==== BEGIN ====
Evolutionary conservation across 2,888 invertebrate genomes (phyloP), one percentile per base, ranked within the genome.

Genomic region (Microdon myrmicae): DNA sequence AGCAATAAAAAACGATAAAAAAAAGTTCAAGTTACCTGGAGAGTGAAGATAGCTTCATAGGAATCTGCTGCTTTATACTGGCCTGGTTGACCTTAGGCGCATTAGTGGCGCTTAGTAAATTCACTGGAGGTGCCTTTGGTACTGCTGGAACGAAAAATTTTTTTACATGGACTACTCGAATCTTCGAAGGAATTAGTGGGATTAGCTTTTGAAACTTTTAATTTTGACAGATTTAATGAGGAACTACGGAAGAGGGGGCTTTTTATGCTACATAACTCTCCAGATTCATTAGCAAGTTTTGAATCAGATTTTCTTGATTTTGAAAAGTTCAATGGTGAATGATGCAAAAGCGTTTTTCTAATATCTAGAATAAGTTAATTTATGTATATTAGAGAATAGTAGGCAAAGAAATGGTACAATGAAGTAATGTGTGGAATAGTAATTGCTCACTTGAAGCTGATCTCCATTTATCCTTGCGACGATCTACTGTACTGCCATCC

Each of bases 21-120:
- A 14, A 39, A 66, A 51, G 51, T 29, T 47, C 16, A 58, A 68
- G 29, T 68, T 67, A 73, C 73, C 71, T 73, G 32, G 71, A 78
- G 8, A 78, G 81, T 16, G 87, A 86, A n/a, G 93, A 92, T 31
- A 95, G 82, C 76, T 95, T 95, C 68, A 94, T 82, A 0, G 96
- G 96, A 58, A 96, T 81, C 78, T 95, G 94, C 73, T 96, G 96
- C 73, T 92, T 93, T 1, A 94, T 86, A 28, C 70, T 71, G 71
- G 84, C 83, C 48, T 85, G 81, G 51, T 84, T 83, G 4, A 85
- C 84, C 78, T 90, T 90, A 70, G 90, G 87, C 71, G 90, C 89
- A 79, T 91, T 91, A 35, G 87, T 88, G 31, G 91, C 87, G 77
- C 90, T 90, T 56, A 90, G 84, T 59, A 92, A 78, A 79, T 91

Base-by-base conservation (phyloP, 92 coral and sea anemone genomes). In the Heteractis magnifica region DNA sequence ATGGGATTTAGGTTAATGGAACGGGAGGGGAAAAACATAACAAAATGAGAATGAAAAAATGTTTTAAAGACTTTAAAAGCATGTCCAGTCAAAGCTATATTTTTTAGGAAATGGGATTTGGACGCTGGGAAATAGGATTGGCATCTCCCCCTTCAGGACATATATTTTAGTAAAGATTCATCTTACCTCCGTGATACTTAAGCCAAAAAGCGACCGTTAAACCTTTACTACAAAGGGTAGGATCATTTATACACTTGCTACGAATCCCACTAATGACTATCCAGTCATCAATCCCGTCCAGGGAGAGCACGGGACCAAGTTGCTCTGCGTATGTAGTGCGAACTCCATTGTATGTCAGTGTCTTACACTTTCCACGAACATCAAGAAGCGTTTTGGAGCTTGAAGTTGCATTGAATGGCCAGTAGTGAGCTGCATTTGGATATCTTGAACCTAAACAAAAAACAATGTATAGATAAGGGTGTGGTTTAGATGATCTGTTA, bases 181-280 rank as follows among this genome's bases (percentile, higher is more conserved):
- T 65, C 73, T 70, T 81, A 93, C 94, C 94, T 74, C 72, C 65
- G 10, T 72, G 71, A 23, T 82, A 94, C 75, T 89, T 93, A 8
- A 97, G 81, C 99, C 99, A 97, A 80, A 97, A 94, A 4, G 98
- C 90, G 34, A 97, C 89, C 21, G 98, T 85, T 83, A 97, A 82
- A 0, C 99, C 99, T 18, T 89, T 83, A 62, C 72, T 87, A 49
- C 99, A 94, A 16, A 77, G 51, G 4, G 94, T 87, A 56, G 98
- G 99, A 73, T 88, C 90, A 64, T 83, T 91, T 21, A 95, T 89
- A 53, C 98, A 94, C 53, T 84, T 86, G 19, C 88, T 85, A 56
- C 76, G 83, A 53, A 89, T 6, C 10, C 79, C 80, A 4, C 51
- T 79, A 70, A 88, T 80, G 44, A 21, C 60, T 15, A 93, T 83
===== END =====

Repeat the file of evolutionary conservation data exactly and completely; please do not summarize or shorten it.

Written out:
Evolutionary conservation across 2,888 invertebrate genomes (phyloP), one percentile per base, ranked within the genome.

Genomic region (Microdon myrmicae): DNA sequence AGCAATAAAAAACGATAAAAAAAAGTTCAAGTTACCTGGAGAGTGAAGATAGCTTCATAGGAATCTGCTGCTTTATACTGGCCTGGTTGACCTTAGGCGCATTAGTGGCGCTTAGTAAATTCACTGGAGGTGCCTTTGGTACTGCTGGAACGAAAAATTTTTTTACATGGACTACTCGAATCTTCGAAGGAATTAGTGGGATTAGCTTTTGAAACTTTTAATTTTGACAGATTTAATGAGGAACTACGGAAGAGGGGGCTTTTTATGCTACATAACTCTCCAGATTCATTAGCAAGTTTTGAATCAGATTTTCTTGATTTTGAAAAGTTCAATGGTGAATGATGCAAAAGCGTTTTTCTAATATCTAGAATAAGTTAATTTATGTATATTAGAGAATAGTAGGCAAAGAAATGGTACAATGAAGTAATGTGTGGAATAGTAATTGCTCACTTGAAGCTGATCTCCATTTATCCTTGCGACGATCTACTGTACTGCCATCC

Each of bases 21-120:
- A 14, A 39, A 66, A 51, G 51, T 29, T 47, C 16, A 58, A 68
- G 29, T 68, T 67, A 73, C 73, C 71, T 73, G 32, G 71, A 78
- G 8, A 78, G 81, T 16, G 87, A 86, A n/a, G 93, A 92, T 31
- A 95, G 82, C 76, T 95, T 95, C 68, A 94, T 82, A 0, G 96
- G 96, A 58, A 96, T 81, C 78, T 95, G 94, C 73, T 96, G 96
- C 73, T 92, T 93, T 1, A 94, T 86, A 28, C 70, T 71, G 71
- G 84, C 83, C 48, T 85, G 81, G 51, T 84, T 83, G 4, A 85
- C 84, C 78, T 90, T 90, A 70, G 90, G 87, C 71, G 90, C 89
- A 79, T 91, T 91, A 35, G 87, T 88, G 31, G 91, C 87, G 77
- C 90, T 90, T 56, A 90, G 84, T 59, A 92, A 78, A 79, T 91

Base-by-base conservation (phyloP, 92 coral and sea anemone genomes). In the Heteractis magnifica region DNA sequence ATGGGATTTAGGTTAATGGAACGGGAGGGGAAAAACATAACAAAATGAGAATGAAAAAATGTTTTAAAGACTTTAAAAGCATGTCCAGTCAAAGCTATATTTTTTAGGAAATGGGATTTGGACGCTGGGAAATAGGATTGGCATCTCCCCCTTCAGGACATATATTTTAGTAAAGATTCATCTTACCTCCGTGATACTTAAGCCAAAAAGCGACCGTTAAACCTTTACTACAAAGGGTAGGATCATTTATACACTTGCTACGAATCCCACTAATGACTATCCAGTCATCAATCCCGTCCAGGGAGAGCACGGGACCAAGTTGCTCTGCGTATGTAGTGCGAACTCCATTGTATGTCAGTGTCTTACACTTTCCACGAACATCAAGAAGCGTTTTGGAGCTTGAAGTTGCATTGAATGGCCAGTAGTGAGCTGCATTTGGATATCTTGAACCTAAACAAAAAACAATGTATAGATAAGGGTGTGGTTTAGATGATCTGTTA, bases 181-280 rank as follows among this genome's bases (percentile, higher is more conserved):
- T 65, C 73, T 70, T 81, A 93, C 94, C 94, T 74, C 72, C 65
- G 10, T 72, G 71, A 23, T 82, A 94, C 75, T 89, T 93, A 8
- A 97, G 81, C 99, C 99, A 97, A 80, A 97, A 94, A 4, G 98
- C 90, G 34, A 97, C 89, C 21, G 98, T 85, T 83, A 97, A 82
- A 0, C 99, C 99, T 18, T 89, T 83, A 62, C 72, T 87, A 49
- C 99, A 94, A 16, A 77, G 51, G 4, G 94, T 87, A 56, G 98
- G 99, A 73, T 88, C 90, A 64, T 83, T 91, T 21, A 95, T 89
- A 53, C 98, A 94, C 53, T 84, T 86, G 19, C 88, T 85, A 56
- C 76, G 83, A 53, A 89, T 6, C 10, C 79, C 80, A 4, C 51
- T 79, A 70, A 88, T 80, G 44, A 21, C 60, T 15, A 93, T 83